Whitney (1875-1942) trained in the classical sculpture tradition, although she was also strongly influenced by Auguste Rodin. During World War I she established a hospital for war victims in Juilly, France, and her months there inspired many sculptures of soldiers with war injuries, executed (like this one) in a loose, impressionistic style, with minimal attention to surface texture and detail.
These Whitney sculptures are part of a trend in early 20th-century New York sculpture. Portraits of outstanding military leaders such as Sherman and Farragut cease to be produced, replaced by anonymous, often wounded figures. Compare Karl Ilava’s 107th Infantry Memorial, Fifth Ave. at 67th St. For more on this change of subject, see Outdoor Monuments of Manhattan.
Whitney’s other sculptures include the Titanic Memorial of 1914 in Washington, D.C., whose pose inspired a moment in the movie Titanic; Buffalo Bill, 1924, at the entrance to Yellowstone National Park in Cody, Wyoming; and Manhattan’s own Peter Stuyvesant, 1936.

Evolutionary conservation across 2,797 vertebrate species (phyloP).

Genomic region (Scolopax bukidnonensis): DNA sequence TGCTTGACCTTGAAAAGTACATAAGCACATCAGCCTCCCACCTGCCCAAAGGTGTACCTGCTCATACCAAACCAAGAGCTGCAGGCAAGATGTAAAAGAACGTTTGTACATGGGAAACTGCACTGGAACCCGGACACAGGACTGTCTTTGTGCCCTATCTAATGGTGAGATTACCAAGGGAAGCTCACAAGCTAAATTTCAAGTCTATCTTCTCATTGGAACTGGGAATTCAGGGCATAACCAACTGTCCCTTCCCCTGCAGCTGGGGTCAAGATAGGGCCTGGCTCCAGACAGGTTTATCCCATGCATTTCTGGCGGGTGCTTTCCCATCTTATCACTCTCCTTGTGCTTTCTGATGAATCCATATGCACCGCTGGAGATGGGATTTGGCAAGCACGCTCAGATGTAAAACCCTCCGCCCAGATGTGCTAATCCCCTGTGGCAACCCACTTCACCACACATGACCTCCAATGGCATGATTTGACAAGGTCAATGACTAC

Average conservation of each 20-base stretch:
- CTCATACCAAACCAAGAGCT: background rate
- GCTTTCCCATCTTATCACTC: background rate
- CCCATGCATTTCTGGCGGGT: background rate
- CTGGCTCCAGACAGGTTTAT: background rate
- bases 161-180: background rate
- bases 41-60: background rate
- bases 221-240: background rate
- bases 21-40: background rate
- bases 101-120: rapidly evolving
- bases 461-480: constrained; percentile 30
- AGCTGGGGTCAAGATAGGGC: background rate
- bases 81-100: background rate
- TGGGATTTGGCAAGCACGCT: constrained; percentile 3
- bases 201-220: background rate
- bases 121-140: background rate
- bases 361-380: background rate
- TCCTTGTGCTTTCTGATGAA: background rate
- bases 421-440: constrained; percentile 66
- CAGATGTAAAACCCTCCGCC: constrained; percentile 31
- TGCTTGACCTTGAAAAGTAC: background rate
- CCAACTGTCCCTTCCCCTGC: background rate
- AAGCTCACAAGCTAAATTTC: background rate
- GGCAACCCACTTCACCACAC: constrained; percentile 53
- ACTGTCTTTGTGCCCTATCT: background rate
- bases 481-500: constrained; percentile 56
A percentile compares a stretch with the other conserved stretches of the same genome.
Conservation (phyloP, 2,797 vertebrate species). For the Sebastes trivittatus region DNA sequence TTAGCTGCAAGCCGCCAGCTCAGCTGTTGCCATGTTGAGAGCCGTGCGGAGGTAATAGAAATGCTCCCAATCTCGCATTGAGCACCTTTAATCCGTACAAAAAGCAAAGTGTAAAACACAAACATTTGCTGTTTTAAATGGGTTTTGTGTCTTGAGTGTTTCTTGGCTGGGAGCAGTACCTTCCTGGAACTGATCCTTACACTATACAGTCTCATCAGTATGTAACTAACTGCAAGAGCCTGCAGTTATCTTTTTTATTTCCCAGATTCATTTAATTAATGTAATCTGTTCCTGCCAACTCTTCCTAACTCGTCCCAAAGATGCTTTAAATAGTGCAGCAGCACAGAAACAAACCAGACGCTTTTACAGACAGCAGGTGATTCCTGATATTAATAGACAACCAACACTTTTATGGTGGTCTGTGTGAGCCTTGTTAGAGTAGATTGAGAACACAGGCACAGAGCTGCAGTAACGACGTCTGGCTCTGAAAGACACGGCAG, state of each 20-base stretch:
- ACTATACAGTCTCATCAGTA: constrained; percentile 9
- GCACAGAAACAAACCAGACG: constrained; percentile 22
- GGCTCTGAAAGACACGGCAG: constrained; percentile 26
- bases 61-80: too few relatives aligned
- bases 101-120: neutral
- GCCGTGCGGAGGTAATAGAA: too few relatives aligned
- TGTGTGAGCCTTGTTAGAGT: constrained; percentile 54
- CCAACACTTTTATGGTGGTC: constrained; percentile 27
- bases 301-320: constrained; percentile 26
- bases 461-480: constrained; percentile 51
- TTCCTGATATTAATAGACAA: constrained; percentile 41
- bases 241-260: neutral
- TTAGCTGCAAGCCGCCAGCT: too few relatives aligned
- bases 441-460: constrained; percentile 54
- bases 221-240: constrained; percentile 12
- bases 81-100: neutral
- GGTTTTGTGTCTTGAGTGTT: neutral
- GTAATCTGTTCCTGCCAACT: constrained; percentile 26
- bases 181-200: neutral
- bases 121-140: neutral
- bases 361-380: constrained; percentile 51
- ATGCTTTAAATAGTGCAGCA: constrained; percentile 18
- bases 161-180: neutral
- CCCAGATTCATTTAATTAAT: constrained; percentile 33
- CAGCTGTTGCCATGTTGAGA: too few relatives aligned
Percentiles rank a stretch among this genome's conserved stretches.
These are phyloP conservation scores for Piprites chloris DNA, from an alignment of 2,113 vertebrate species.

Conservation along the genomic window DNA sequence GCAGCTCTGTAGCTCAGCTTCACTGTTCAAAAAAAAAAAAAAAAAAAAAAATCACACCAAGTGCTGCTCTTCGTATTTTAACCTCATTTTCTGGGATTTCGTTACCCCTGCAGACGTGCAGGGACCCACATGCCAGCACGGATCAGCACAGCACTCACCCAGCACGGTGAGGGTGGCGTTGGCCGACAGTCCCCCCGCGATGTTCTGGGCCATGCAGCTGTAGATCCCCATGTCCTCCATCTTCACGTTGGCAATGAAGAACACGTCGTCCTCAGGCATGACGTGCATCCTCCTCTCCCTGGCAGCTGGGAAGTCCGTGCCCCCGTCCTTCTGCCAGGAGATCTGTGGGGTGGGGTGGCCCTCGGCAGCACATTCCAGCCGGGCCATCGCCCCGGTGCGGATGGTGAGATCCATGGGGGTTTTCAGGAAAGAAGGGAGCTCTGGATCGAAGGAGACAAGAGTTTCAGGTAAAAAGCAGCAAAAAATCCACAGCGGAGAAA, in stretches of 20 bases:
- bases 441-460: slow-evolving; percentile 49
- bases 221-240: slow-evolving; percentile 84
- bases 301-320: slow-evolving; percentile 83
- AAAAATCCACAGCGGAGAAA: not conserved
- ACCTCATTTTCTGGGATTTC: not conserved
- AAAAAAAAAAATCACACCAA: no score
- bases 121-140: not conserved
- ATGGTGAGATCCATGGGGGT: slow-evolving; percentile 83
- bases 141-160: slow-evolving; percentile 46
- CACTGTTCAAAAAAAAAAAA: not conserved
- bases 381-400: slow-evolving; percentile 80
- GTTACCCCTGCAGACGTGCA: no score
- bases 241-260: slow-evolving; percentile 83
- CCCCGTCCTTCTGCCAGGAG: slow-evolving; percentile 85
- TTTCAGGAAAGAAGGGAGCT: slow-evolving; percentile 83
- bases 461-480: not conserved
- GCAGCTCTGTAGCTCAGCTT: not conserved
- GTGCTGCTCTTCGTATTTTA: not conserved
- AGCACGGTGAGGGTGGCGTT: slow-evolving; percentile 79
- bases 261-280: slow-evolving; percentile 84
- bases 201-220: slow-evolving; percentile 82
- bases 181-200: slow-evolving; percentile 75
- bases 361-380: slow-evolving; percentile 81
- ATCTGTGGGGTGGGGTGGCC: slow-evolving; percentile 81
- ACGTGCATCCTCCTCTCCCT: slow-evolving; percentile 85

Gertrude Vanderbilt Whitney, great-granddaughter of Commodore Cornelius Vanderbilt, used some of her inherited wealth to support young artists. She also contributed funds for the 1913 Armory Show, which introduced modernism to America. (One of the most notorious exhibits was Marcel Duchamp's Nude Descending a Staircase.) When the Metropolitan Museum refused Whitney's gift of 500-odd modernist pieces she used them as the core of the Whitney Museum of American Art, which opened its doors in 1931.